Protein-rich snacks without nuts
Are you running out of ideas for what to put in your children’s lunch boxes and snack sacks? Not to mention your own brown paper bags! With most schools and daycare centers abiding by the “no-nut policy” – if only they could also have a “no-crap policy!” – it is sometimes difficult to provide a protein-rich snack for our little ones. And even for us, moms and dads, who have a nasty tendency to eat leftovers from the kiddos anyway. Plus, most schools don’t have refrigerators, so the options are even more limited!
No worries, I’ve got you covered! Here are a few ideas of snacks that are rich in protein, don’t contain nuts, and can stay out of the fridge for a few hours (or forever!).
Combine them with healthy carbs such as a piece of fruit or minimally processed whole grains. You will obtain a balanced snack for your child or for yourself. By the way, when I say minimally processed, what I mean is “no more than 5 ingredients listed on the label”. If you don’t have any such products in your pantry, don’t panic! Just start replacing them little by little with healthier choices. When change happens progressively, nobody really pays attention.
Healthy snacks rich in protein – no nuts – no fridge:
- Seeds: they can be a great alternative to forbidden nuts. They are rich in protein and other nutrients, don’t take up much space, and there are plenty to choose from. Pumpkin and sunflower seeds are usually a hit.
- Edamame is also a good snack that can stay out of the fridge for a little while. To add variety, you can sometimes choose it pre-cooked in the pod, and sometimes roasted and crunchy.
- Crispy crunchy chickpeas: they come in many different flavors. Find the ones you and your kids like the most and go for them!
- Cheese: of course, we think babybel and string cheese, but you can also cut pieces of all your favorite cheeses and roll them up in plastic wrap. Getting your children to appreciate all kinds of cheeses is a great way to develop their taste for the good things of this world. Did I ever tell you I am French? Furthermore, keep in mind that when you eat a stronger cheese, you don’t need as much of it to feel satisfied. You know, it’s like chocolate. The darker the chocolate, the less you eat at once. Because the taste is so powerful that a small piece is enough. So when you or your children start appreciating more flavorful cheeses, you will also feel content with a smaller amount of them. Don’t you like that idea?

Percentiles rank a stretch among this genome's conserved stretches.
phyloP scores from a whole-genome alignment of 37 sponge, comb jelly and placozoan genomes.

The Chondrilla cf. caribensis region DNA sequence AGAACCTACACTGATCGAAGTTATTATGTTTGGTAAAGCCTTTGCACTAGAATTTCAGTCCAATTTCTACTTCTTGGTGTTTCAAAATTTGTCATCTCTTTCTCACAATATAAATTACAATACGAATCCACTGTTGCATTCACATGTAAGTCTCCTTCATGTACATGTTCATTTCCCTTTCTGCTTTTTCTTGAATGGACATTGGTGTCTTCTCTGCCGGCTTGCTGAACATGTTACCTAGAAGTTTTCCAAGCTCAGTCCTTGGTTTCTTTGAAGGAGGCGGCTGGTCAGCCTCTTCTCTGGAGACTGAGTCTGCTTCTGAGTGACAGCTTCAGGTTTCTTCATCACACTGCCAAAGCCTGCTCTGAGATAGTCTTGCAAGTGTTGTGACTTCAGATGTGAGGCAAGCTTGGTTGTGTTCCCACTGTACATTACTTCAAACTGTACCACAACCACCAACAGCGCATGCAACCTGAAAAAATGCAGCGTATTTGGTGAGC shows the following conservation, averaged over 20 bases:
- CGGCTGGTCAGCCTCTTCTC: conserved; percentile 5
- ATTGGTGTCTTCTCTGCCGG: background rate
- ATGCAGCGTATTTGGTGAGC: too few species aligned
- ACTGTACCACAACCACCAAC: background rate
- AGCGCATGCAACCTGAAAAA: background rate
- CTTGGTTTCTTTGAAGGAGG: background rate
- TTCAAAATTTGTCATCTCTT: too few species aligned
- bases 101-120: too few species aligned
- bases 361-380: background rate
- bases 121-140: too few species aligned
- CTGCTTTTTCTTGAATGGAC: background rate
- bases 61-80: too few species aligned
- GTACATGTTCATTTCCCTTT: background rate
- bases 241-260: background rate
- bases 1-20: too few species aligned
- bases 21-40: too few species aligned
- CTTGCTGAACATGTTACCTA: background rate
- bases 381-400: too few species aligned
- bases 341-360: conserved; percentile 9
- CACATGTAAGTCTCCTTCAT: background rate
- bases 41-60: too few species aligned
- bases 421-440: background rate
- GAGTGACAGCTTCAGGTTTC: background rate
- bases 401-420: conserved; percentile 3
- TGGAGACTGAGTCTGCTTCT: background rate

- Dried seaweed (nori, kelp…): they are often sold in individual packages and are super light, which makes them great if your child’s backpack (or yours) is heavy. You might want to pack gum or a toothbrush with them though. The taste has a tendency to stick around!
- Jerky: you can alternate beef jerky, turkey jerky, but also salmon jerky if you can afford it. They are all somewhat high in sodium, but once you know it and make sure you compensate with less salty foods during the day, then you’re all good. Oh, by the way, don’t forget to provide plenty of water to your child when there is jerky on the menu!
Of course, in case nuts are not an issue, then those are always a great snack to keep in mind. Almonds, pecan, cashew, walnuts, hazelnuts, peanuts… and all the kinds of butters that come from them obviously. Keep an eye on the portions though. I have an article to help you with that and to help you figure out when nuts are really good for you.
Meal prep counts for snacks too!
Remember that most of the time, unless you or your child has a specific condition, what is healthy for your child is healthy for you too (and vice versa). Keep in mind also that we usually derail from our wellness goals when we are starving and unprepared. So if you are making healthy snacks for your little treasure, why not prepare double portion so that you too are covered.
Take 30 minutes on Sunday night to get all your snacks ready for the week. Put them in small bags and in a closed container and grab them as you go during the week. You will save time, energy, money, and so much frustration! Once you have done that for a month or two, healthy snacks will be second nature for you rather than a source of headaches.
Having a healthy snack is fantastic, but it won’t help much if you don’t start your day and your child’s day with a healthy balanced breakfast. Read my article “What to eat for breakfast” for a list of quick and easy breakfast ideas.
If you want more ideas or need help with Balanced Meal Planning, let me know. I am here to support you. Contact me via email at firstname.lastname@example.org or book a FREE 20-minute phone call so that we can chat.
PLEASE REMEMBER, I AM NOT A DOCTOR AND I DON’T KNOW YOUR PERSONAL CIRCUMSTANCES. THIS INFORMATION CANNOT BE USED AS A SUBSTITUTE TO MEDICAL ADVICE, DIAGNOSIS OR TREATMENT.
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